Short description

Explains advanced scheduled job topics, including the file structure that underlies scheduled jobs.

Long description

For more information about the cmdlets contained in the PSScheduledJob module, see PSScheduledJob.

Scheduled job directories and files

PowerShell scheduled jobs are both PowerShell jobs and Task Scheduler tasks. Each scheduled job is registered in Task Scheduler and saved on disk in Microsoft .NET Framework Serialization XML format.

When you create a scheduled job, PowerShell creates a directory for the scheduled job in the $HOME\AppData\Local\Microsoft\Windows\PowerShell\ScheduledJobs directory on the local computer. The directory name is the same as the job name.

The following is a sample ScheduledJobs directory.

Get-ChildItem $HOME\AppData\Local\Microsoft\Windows\PowerShell\ScheduledJobs
Directory: C:\Users\User01\AppData\Local

Mode                LastWriteTime     Length Name
----                -------------     ------ ----
d----         9/29/2011  10:03 AM            ArchiveProjects
d----         9/30/2011   1:18 PM            Inventory
d----        10/20/2011   9:15 AM            Backup-Scripts
d----         11/7/2011  10:40 AM            ProcessJob
d----         11/2/2011  10:25 AM            SecureJob
d----         9/27/2011   1:29 PM            Test-HelpFiles
d----         9/26/2011   4:22 PM            DeployPackage

Each scheduled job has its own directory. The directory contains the scheduled job XML file and an Output subdirectory.

$Path = "$HOME\AppData\Local\Microsoft\Windows\PowerShell"
$Path += "\ScheduledJobs\ProcessJob"
Get-ChildItem $Path
Directory: C:\Users\User01\AppData\Local\Microsoft\Windows\PowerShell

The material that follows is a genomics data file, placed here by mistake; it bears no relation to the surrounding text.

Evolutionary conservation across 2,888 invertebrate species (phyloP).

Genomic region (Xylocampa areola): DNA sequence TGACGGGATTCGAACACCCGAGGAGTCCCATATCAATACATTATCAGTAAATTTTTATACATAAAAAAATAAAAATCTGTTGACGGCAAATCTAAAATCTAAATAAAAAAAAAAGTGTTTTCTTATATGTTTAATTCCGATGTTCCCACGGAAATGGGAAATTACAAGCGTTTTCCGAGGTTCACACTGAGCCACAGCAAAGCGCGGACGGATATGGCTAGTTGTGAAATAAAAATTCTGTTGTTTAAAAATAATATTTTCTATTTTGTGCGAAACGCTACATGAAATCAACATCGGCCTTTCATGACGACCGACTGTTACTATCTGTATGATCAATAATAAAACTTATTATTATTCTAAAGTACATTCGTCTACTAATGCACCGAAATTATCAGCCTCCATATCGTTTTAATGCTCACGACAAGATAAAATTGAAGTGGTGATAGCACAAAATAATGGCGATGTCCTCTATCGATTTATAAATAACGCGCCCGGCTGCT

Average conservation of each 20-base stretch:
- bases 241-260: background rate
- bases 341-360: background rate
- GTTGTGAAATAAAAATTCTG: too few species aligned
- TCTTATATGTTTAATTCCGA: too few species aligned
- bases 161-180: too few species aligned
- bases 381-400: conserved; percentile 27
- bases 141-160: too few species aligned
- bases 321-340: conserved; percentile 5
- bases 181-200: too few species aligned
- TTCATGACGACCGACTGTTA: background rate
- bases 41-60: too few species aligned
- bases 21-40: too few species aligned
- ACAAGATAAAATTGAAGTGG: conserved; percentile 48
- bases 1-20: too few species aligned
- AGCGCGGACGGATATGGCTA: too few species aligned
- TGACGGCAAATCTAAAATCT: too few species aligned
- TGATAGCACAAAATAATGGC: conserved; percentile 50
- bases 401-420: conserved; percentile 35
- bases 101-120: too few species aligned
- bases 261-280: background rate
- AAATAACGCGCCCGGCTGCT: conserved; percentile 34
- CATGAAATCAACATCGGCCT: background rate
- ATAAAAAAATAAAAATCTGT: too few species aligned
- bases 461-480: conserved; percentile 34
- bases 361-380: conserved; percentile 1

Mode                LastWriteTime     Length Name
----                -------------     ------ ----
d----         11/1/2011   3:00 PM            Output
-a---         11/1/2011   3:43 PM       7281 ScheduledJobDefinition.xml

The Output directory for a scheduled job contains its execution history. Each time a job trigger starts a scheduled job, PowerShell creates a timestamp-named directory in the output directory. The timestamp directory contains the results of the job in a Results.xml file and the job status in a Status.xml file.

The following command shows the execution history directories for the ProcessJob scheduled job.

$Path = "$HOME\AppData\Local\Microsoft"
$Path += "\Windows\PowerShell\ScheduledJobs\ProcessJob\Output"
Get-ChildItem $Path
Directory: C:\Users\User01\AppData\Local\Microsoft

Mode                LastWriteTime     Length Name
----                -------------     ------ ----
d----         11/2/2011   3:00 AM            20111102-030002-260
d----         11/3/2011   3:00 AM            20111103-030002-277
d----         11/4/2011   3:00 AM            20111104-030002-209
d----         11/5/2011   3:00 AM            20111105-030002-251